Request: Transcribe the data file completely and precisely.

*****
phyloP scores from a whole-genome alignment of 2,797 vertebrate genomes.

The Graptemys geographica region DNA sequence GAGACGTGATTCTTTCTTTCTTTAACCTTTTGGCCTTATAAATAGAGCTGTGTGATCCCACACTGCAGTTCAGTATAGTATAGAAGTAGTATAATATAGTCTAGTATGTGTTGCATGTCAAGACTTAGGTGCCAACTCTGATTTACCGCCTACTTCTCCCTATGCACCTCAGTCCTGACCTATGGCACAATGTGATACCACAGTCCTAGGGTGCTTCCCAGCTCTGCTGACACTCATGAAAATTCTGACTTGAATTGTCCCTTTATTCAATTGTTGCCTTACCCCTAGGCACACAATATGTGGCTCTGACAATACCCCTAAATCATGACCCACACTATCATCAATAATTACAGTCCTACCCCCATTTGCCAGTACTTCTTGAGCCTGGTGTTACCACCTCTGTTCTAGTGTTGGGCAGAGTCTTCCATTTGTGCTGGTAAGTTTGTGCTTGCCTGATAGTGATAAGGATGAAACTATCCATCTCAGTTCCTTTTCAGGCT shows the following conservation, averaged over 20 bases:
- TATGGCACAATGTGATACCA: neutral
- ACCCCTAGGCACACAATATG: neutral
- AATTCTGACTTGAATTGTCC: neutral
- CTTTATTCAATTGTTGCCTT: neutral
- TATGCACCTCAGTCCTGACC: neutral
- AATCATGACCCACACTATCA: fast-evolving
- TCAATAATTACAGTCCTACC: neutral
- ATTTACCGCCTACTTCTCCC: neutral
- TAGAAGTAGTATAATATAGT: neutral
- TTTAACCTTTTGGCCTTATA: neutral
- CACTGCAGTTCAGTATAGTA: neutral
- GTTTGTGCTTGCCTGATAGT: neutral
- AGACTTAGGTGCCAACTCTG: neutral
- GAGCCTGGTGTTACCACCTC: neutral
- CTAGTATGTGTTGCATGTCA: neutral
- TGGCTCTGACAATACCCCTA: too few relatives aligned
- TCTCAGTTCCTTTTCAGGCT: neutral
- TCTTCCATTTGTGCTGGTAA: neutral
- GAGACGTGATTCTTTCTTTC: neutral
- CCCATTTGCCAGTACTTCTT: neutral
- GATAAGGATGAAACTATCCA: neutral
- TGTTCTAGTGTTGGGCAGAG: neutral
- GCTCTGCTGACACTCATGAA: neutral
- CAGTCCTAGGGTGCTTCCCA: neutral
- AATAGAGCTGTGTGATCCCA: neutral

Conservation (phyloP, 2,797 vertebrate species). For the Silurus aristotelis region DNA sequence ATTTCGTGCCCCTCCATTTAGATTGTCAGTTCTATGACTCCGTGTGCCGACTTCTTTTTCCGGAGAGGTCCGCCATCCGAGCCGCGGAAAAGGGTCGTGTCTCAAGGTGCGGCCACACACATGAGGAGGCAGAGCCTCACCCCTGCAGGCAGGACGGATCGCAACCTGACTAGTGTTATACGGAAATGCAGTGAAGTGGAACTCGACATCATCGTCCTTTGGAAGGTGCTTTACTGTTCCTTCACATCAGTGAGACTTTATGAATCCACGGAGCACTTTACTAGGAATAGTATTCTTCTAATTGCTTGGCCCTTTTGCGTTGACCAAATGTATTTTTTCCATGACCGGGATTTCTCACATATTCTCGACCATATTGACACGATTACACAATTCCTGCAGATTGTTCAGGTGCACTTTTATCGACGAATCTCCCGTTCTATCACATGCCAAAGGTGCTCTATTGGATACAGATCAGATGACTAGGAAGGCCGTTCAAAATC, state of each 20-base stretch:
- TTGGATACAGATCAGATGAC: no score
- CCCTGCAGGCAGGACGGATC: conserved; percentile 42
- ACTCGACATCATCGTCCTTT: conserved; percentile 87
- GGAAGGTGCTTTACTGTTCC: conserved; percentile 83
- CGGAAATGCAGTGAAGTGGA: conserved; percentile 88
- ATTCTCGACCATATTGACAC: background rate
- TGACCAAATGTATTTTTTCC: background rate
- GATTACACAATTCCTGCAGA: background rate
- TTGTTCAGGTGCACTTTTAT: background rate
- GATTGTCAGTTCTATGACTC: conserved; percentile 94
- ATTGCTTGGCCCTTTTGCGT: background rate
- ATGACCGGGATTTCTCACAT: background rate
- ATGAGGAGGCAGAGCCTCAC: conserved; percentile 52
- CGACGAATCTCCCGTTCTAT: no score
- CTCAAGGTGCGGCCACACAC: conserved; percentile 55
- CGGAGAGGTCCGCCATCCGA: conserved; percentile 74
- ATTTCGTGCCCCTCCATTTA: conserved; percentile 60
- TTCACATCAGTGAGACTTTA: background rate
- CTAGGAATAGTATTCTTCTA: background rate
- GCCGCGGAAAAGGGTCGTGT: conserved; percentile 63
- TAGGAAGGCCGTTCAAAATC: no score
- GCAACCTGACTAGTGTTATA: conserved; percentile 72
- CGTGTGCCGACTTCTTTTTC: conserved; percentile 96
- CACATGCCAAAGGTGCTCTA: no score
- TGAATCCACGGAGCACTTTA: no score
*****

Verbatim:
phyloP scores from a whole-genome alignment of 2,797 vertebrate genomes.

The Graptemys geographica region DNA sequence GAGACGTGATTCTTTCTTTCTTTAACCTTTTGGCCTTATAAATAGAGCTGTGTGATCCCACACTGCAGTTCAGTATAGTATAGAAGTAGTATAATATAGTCTAGTATGTGTTGCATGTCAAGACTTAGGTGCCAACTCTGATTTACCGCCTACTTCTCCCTATGCACCTCAGTCCTGACCTATGGCACAATGTGATACCACAGTCCTAGGGTGCTTCCCAGCTCTGCTGACACTCATGAAAATTCTGACTTGAATTGTCCCTTTATTCAATTGTTGCCTTACCCCTAGGCACACAATATGTGGCTCTGACAATACCCCTAAATCATGACCCACACTATCATCAATAATTACAGTCCTACCCCCATTTGCCAGTACTTCTTGAGCCTGGTGTTACCACCTCTGTTCTAGTGTTGGGCAGAGTCTTCCATTTGTGCTGGTAAGTTTGTGCTTGCCTGATAGTGATAAGGATGAAACTATCCATCTCAGTTCCTTTTCAGGCT shows the following conservation, averaged over 20 bases:
- TATGGCACAATGTGATACCA: neutral
- ACCCCTAGGCACACAATATG: neutral
- AATTCTGACTTGAATTGTCC: neutral
- CTTTATTCAATTGTTGCCTT: neutral
- TATGCACCTCAGTCCTGACC: neutral
- AATCATGACCCACACTATCA: fast-evolving
- TCAATAATTACAGTCCTACC: neutral
- ATTTACCGCCTACTTCTCCC: neutral
- TAGAAGTAGTATAATATAGT: neutral
- TTTAACCTTTTGGCCTTATA: neutral
- CACTGCAGTTCAGTATAGTA: neutral
- GTTTGTGCTTGCCTGATAGT: neutral
- AGACTTAGGTGCCAACTCTG: neutral
- GAGCCTGGTGTTACCACCTC: neutral
- CTAGTATGTGTTGCATGTCA: neutral
- TGGCTCTGACAATACCCCTA: too few relatives aligned
- TCTCAGTTCCTTTTCAGGCT: neutral
- TCTTCCATTTGTGCTGGTAA: neutral
- GAGACGTGATTCTTTCTTTC: neutral
- CCCATTTGCCAGTACTTCTT: neutral
- GATAAGGATGAAACTATCCA: neutral
- TGTTCTAGTGTTGGGCAGAG: neutral
- GCTCTGCTGACACTCATGAA: neutral
- CAGTCCTAGGGTGCTTCCCA: neutral
- AATAGAGCTGTGTGATCCCA: neutral

Conservation (phyloP, 2,797 vertebrate species). For the Silurus aristotelis region DNA sequence ATTTCGTGCCCCTCCATTTAGATTGTCAGTTCTATGACTCCGTGTGCCGACTTCTTTTTCCGGAGAGGTCCGCCATCCGAGCCGCGGAAAAGGGTCGTGTCTCAAGGTGCGGCCACACACATGAGGAGGCAGAGCCTCACCCCTGCAGGCAGGACGGATCGCAACCTGACTAGTGTTATACGGAAATGCAGTGAAGTGGAACTCGACATCATCGTCCTTTGGAAGGTGCTTTACTGTTCCTTCACATCAGTGAGACTTTATGAATCCACGGAGCACTTTACTAGGAATAGTATTCTTCTAATTGCTTGGCCCTTTTGCGTTGACCAAATGTATTTTTTCCATGACCGGGATTTCTCACATATTCTCGACCATATTGACACGATTACACAATTCCTGCAGATTGTTCAGGTGCACTTTTATCGACGAATCTCCCGTTCTATCACATGCCAAAGGTGCTCTATTGGATACAGATCAGATGACTAGGAAGGCCGTTCAAAATC, state of each 20-base stretch:
- TTGGATACAGATCAGATGAC: no score
- CCCTGCAGGCAGGACGGATC: conserved; percentile 42
- ACTCGACATCATCGTCCTTT: conserved; percentile 87
- GGAAGGTGCTTTACTGTTCC: conserved; percentile 83
- CGGAAATGCAGTGAAGTGGA: conserved; percentile 88
- ATTCTCGACCATATTGACAC: background rate
- TGACCAAATGTATTTTTTCC: background rate
- GATTACACAATTCCTGCAGA: background rate
- TTGTTCAGGTGCACTTTTAT: background rate
- GATTGTCAGTTCTATGACTC: conserved; percentile 94
- ATTGCTTGGCCCTTTTGCGT: background rate
- ATGACCGGGATTTCTCACAT: background rate
- ATGAGGAGGCAGAGCCTCAC: conserved; percentile 52
- CGACGAATCTCCCGTTCTAT: no score
- CTCAAGGTGCGGCCACACAC: conserved; percentile 55
- CGGAGAGGTCCGCCATCCGA: conserved; percentile 74
- ATTTCGTGCCCCTCCATTTA: conserved; percentile 60
- TTCACATCAGTGAGACTTTA: background rate
- CTAGGAATAGTATTCTTCTA: background rate
- GCCGCGGAAAAGGGTCGTGT: conserved; percentile 63
- TAGGAAGGCCGTTCAAAATC: no score
- GCAACCTGACTAGTGTTATA: conserved; percentile 72
- CGTGTGCCGACTTCTTTTTC: conserved; percentile 96
- CACATGCCAAAGGTGCTCTA: no score
- TGAATCCACGGAGCACTTTA: no score